Schools 'forced to select pupils'

The government is forcing some state schools to introduce entrance examinations if they wish to opt out of local-authority control. Teachers and educationalists fear the move is a covert attempt to bring back a grammar school system.

The Conservative-controlled Association of County Councils is to warn the House of Lords that schools are agreeing on new admission policies without the consent of parents and in contradiction of earlier promises.

Senior education officers have described the development as the 'thin end of the wedge' and believe it will lead to the wider use of 11-plus-style exams.

Last Saturday, John Patten, the Secretary of State for Education, announced that three grant- maintained schools were to introduce testing. The Queen Elizabeth School in Penrith, Cumbria, will select all pupils on an entrance exam; Dame Alice Owen's School and the Queens' School, both in Hertfordshire, will chose up to half their new pupils by tests. Mr Patten described it as a 'good day for choice and diversity'.

However, neither of the Hertfordshire schools wanted to introduce testing, and it was only after objections by the Department for Education that they were included. When parents voted to opt out, it was clearly on the basis that there would be no 'change in character' at the schools, both comprehensives. But when the governors applied to the DFE for grant-maintained status - direct funding from central Government - they were told their admissions policy must be more 'objective'. The DFE agreed to allow grant-maintained status only after the schools promised to include some entrance exams.

David Bolton, head of Dame Alice Owen's School, which has 1,170 11- to 18-year-olds, said: 'The governors were very surprised that the DFE should suddenly introduce a major condition. This will have profound implications for schools in England and Wales. I hope parents will be understanding about the changes. They are not ideal, but are the best alternative available.'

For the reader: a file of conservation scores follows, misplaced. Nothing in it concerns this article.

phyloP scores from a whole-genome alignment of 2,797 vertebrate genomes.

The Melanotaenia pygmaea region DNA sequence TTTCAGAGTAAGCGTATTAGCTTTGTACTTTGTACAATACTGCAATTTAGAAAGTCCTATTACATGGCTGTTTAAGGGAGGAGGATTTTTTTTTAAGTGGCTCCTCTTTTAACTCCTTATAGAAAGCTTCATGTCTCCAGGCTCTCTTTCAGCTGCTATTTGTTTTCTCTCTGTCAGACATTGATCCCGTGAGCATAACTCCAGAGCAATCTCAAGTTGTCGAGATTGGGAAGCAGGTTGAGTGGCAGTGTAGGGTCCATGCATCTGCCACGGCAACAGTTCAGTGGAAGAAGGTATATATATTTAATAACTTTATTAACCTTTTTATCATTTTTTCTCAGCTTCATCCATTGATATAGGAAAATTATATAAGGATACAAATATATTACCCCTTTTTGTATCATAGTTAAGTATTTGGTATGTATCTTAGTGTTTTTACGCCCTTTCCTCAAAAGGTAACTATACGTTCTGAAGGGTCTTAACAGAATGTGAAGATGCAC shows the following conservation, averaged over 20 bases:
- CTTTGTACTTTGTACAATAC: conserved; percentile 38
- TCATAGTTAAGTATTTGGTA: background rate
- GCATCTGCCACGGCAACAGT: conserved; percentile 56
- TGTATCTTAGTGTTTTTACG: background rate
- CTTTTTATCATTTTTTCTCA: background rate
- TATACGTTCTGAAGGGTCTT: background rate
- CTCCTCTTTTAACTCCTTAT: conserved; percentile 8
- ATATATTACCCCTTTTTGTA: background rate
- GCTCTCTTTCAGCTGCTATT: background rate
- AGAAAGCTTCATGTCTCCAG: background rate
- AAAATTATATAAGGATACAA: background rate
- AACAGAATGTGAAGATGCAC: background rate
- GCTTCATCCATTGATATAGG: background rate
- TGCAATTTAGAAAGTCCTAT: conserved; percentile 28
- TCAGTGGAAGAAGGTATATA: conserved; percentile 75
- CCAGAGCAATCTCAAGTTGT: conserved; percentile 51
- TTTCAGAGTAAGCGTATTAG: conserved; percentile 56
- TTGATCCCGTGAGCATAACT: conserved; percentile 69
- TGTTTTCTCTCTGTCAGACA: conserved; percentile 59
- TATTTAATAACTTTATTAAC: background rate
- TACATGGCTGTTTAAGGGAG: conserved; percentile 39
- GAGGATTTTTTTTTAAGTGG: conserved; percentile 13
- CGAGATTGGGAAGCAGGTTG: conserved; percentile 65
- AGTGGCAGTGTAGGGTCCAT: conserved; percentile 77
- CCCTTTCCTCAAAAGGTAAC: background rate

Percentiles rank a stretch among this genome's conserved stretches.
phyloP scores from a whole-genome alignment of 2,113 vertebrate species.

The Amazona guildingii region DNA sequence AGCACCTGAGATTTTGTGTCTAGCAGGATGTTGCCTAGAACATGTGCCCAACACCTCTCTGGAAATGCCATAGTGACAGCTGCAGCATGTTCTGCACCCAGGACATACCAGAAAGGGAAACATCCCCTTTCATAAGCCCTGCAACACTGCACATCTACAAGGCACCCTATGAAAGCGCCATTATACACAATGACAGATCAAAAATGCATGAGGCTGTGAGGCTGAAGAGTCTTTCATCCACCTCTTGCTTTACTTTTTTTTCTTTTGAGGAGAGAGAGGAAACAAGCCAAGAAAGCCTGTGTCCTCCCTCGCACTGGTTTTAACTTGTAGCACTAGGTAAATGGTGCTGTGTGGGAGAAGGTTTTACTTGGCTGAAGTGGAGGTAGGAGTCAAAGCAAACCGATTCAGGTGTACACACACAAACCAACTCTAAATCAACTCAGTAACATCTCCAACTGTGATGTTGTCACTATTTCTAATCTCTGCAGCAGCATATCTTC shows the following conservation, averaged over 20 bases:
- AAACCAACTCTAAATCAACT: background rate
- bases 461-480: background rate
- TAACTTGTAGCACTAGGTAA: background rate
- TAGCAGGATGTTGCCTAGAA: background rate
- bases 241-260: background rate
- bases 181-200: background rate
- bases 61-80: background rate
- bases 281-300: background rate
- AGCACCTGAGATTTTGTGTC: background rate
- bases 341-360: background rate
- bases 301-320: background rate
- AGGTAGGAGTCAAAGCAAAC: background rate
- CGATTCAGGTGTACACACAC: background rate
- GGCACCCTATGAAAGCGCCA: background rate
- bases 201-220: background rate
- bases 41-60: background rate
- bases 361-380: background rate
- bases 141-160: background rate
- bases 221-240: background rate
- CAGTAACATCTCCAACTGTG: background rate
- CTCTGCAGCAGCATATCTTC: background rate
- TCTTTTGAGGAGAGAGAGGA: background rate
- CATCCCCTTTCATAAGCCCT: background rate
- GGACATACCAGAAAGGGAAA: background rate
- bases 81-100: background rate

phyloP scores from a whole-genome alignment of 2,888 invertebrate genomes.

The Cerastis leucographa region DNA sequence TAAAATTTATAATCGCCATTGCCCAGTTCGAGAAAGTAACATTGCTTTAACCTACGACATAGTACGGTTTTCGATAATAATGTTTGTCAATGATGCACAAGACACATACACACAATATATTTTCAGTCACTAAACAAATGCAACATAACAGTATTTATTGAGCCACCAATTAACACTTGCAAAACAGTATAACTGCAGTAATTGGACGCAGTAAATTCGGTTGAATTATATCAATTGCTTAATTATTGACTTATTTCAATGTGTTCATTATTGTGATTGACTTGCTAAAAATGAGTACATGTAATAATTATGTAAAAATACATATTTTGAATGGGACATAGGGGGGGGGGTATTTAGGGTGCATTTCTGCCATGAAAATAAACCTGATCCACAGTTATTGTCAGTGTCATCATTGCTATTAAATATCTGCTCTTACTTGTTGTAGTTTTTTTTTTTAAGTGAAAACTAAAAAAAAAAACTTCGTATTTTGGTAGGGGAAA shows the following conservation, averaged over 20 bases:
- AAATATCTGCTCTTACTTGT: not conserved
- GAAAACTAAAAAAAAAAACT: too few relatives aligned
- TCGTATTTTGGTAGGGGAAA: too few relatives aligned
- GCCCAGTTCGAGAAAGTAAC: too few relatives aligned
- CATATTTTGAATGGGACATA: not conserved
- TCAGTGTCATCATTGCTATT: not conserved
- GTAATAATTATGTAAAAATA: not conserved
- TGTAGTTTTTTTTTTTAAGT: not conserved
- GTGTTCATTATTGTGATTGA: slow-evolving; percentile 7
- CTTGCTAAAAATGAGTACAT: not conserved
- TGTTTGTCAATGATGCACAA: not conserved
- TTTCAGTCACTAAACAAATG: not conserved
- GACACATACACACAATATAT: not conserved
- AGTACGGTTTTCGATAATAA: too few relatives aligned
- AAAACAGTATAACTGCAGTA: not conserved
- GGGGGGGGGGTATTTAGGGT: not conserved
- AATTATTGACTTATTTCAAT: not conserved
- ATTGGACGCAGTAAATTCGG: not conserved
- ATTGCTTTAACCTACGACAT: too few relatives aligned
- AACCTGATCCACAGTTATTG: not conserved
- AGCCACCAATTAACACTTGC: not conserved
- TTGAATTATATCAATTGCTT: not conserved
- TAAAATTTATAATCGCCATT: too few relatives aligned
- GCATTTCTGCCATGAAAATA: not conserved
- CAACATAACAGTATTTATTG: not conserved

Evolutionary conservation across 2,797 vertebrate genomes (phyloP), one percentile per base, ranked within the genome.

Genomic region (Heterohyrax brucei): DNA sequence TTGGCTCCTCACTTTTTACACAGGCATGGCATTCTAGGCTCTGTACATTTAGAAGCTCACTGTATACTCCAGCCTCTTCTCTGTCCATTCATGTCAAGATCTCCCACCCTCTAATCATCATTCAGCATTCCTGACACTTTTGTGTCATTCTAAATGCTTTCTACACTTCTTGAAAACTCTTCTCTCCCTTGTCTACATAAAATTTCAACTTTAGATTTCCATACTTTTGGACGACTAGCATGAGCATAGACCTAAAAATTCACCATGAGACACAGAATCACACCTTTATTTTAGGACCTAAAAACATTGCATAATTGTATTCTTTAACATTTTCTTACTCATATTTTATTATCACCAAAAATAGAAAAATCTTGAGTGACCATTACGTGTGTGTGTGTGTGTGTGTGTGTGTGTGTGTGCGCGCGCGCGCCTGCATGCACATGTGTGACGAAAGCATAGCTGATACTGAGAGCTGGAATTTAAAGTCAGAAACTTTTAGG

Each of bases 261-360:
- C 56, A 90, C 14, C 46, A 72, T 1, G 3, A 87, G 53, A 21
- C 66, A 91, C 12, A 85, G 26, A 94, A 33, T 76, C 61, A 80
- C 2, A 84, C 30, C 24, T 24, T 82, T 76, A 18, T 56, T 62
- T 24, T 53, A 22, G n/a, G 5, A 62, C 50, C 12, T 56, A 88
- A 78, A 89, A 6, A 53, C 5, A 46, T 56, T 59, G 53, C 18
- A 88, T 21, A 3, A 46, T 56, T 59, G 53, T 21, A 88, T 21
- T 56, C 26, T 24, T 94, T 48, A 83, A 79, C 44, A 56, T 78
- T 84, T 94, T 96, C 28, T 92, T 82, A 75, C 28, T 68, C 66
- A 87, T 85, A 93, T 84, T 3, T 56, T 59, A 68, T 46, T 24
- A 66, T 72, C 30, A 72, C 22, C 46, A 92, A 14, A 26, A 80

Mr Bolton added that he knew of schools in Hertfordshire and London that were being asked to make similar changes by the DFE before being granted new status.

Mary Marsh, headteacher at the Queens' School, which has 1,200 11- to 18-year-olds, said: 'I was extremely surprised. The DFE insisted there should be more objectivity in our selection process.'

Mr Bolton and Mrs Marsh both insist, however, that their schools will not change their character because they will ensure that they still admit pupils with a wide range of abilities.

But Martin Rogers, of Local Schools Information, an independent body, said it was 'scandalous' that schools had changed their admissions policy without consultation with parents.

The DFE move is in line with its draft circular on admissions policy, which calls for greater objectivity when schools are over- subscribed. Schools are already allowed to select up to 10 per cent of pupils from among those who are particularly talented in art, music or sport. There are 479 grant-maintained schools and a further 213 have voted to opt out.

A DFE spokesman said that only 'significant changes', which altered the school's character, needed the approval of the minister.

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